The economy is on a see-saw. One day we hear some good news, the next day we hear bad news. Consumer confidence is up but manufacturing growth is down. This up-down pattern looks likely to last for some time. The good news is that overall, the economy continues to grow, although slowly. It is this slow growth which is contributing to the continued decline in bank rates and continues misery for savers.
For the first time in over 70 weeks, average one year CD rates did not decline week-over-week. Average one-year CD Rates held steady at 0.361% APY. Will they continue to hold here? Doubtful, but the rate of decline for all CD products has slowed over the past four months. Three year average CD rates dropped from 0.720% to 0.718% APY. Five year average CDs dropped to from 1.058% to 1.055% APY. Online savings rates held steady for the second week in a row at 0.702% APY. There are two important pieces of information to consider. First, while rates continue to fall, the rate has slowed as you can see on the chart below. Second, online savings account rates and 3 year CDs pay virtually the same. In several months, I predict online savings accounts will pay more. You would now be better off opening an online savings account than a 3 year CD. While rates may continue to fall, I just don't see the benefit of locking money into a 3-year CD when there is a more flexible option with online savings accounts that pays virtually the same.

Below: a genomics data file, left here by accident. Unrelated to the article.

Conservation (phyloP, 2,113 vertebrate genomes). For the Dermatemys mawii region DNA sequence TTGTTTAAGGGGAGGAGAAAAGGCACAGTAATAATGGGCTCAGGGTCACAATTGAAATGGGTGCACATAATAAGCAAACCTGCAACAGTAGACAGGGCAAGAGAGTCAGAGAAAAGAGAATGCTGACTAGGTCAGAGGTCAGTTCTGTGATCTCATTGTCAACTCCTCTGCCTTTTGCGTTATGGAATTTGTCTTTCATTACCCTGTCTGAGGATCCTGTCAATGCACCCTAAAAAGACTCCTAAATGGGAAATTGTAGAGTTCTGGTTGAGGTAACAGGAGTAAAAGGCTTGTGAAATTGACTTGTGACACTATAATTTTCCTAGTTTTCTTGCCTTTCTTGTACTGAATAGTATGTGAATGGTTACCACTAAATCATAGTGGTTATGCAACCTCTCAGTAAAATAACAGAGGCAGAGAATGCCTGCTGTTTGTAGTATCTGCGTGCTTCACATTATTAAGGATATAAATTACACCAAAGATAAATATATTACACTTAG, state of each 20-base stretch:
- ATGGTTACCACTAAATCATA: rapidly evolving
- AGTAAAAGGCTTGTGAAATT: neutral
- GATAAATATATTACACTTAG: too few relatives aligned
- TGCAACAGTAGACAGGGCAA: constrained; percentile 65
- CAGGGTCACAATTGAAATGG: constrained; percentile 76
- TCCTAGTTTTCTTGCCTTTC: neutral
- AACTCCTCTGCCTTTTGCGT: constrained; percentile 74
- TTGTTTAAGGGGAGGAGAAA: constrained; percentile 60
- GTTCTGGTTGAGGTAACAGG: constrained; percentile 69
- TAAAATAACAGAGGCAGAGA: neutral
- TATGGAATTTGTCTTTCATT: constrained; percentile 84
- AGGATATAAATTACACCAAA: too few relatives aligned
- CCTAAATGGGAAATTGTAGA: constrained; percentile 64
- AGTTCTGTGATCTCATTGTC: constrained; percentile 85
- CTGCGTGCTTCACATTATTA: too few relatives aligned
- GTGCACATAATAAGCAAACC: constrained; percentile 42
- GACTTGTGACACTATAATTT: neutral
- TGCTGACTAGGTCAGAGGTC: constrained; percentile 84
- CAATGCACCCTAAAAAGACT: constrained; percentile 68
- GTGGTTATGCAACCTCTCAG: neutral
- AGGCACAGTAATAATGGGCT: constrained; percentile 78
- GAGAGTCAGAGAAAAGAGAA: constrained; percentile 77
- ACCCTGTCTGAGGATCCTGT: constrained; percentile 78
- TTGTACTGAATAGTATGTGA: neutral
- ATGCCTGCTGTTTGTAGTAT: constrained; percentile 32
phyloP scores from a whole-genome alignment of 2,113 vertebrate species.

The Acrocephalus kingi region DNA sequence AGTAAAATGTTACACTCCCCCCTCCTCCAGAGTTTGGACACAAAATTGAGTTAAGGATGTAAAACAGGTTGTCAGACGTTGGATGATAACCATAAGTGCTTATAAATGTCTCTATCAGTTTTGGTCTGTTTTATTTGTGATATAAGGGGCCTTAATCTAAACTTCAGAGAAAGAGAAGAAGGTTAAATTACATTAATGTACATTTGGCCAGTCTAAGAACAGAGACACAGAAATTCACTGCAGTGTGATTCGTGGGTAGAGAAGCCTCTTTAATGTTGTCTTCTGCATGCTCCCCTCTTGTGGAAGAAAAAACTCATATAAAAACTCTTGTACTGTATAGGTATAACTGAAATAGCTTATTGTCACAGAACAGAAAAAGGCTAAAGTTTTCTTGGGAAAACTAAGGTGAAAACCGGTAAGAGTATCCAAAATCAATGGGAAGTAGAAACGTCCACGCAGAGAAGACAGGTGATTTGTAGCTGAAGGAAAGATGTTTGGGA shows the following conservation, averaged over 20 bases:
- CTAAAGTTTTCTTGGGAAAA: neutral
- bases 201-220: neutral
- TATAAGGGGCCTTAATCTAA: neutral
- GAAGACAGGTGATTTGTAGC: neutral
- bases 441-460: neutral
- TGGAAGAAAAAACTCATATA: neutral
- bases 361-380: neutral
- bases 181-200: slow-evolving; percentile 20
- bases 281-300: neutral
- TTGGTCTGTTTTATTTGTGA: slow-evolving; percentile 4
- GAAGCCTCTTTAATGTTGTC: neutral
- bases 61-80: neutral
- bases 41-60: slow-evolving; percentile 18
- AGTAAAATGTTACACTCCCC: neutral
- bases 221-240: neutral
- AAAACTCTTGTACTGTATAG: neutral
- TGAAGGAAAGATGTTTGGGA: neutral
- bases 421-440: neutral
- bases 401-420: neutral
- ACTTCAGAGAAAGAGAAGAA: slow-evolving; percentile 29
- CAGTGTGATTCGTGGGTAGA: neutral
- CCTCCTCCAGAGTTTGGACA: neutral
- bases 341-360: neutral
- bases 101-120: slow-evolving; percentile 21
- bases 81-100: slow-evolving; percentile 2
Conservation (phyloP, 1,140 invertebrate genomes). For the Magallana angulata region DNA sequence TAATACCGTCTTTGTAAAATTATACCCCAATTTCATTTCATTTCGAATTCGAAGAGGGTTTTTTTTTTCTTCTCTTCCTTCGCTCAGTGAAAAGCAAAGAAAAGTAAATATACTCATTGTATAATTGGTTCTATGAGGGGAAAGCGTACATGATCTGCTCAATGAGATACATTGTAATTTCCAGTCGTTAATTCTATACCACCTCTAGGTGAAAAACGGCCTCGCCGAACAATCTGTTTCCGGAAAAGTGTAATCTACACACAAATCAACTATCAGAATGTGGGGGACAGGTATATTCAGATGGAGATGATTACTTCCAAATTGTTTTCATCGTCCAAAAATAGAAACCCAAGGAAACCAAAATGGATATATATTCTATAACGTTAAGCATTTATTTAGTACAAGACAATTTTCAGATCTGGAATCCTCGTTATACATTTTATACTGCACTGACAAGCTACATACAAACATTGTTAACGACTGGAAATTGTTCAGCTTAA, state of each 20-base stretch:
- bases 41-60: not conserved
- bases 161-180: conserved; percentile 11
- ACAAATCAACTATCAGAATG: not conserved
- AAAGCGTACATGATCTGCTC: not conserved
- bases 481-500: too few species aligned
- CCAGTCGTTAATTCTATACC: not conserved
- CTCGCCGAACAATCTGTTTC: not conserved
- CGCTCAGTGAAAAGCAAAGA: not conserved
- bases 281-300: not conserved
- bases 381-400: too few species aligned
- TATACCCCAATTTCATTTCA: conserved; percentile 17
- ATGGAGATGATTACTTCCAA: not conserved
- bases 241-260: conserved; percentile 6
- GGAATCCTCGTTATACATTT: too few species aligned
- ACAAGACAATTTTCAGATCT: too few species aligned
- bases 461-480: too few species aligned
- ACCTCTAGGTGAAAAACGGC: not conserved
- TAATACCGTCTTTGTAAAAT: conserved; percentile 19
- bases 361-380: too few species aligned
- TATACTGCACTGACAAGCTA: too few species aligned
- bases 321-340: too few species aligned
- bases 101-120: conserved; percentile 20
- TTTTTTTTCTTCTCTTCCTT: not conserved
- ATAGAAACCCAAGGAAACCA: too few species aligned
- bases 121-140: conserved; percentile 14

Top Rate Recap
Averages don't tell the whole story. Top
- Online Savings: AmTrust Direct retains the top spot at 1.05% APY.
- 1 Year CD: Two banks retain the top spot at 1.05% APY.
- 3 Year CD: CIT Bank, and Barclays Bank Delaware offer a 1.35% APY.
- 5 Year CD: Barclays Bank Delaware, and CIT Bank offer 1.75% APY.
- Rewards Checking: Hope Credit Union and Money One Federal Credit Union both have the top rewards checking rate of 3.01% APY for balances up to $10,000. Both credit unions are open to members from across the country.
Local banks and credit unions often offer better rates (especially for CDs).
Check local CD rates in your area.
The chart below shows the trend in average rates since October 2012.
The difference in the rate of decline between online savings and CD rates can be viewed on the chart below, which shows the spread between online savings account rates and 12 month CDs. On average, online savings account rates pay 0.341 percentage points more than 1 year CDs, up from 0.23 percentage points more at the beginning of last year and approaching the spread's high of 0.344 percentage points in late January. This number didn't change in the past week as both online savings and CD rates remained steady.
General rate environment
As I mentioned in the first paragraph, econonic news continues to see-saw between positive and negative. On the positive side:
- Housing price appreciation his a seven year high last month according to the Case-Shiller Home Price Index.
- Consumer spending rose by a 3.4% annualize rate in the first quarter of 2013.
- The stock market continues to hover near all-time highs.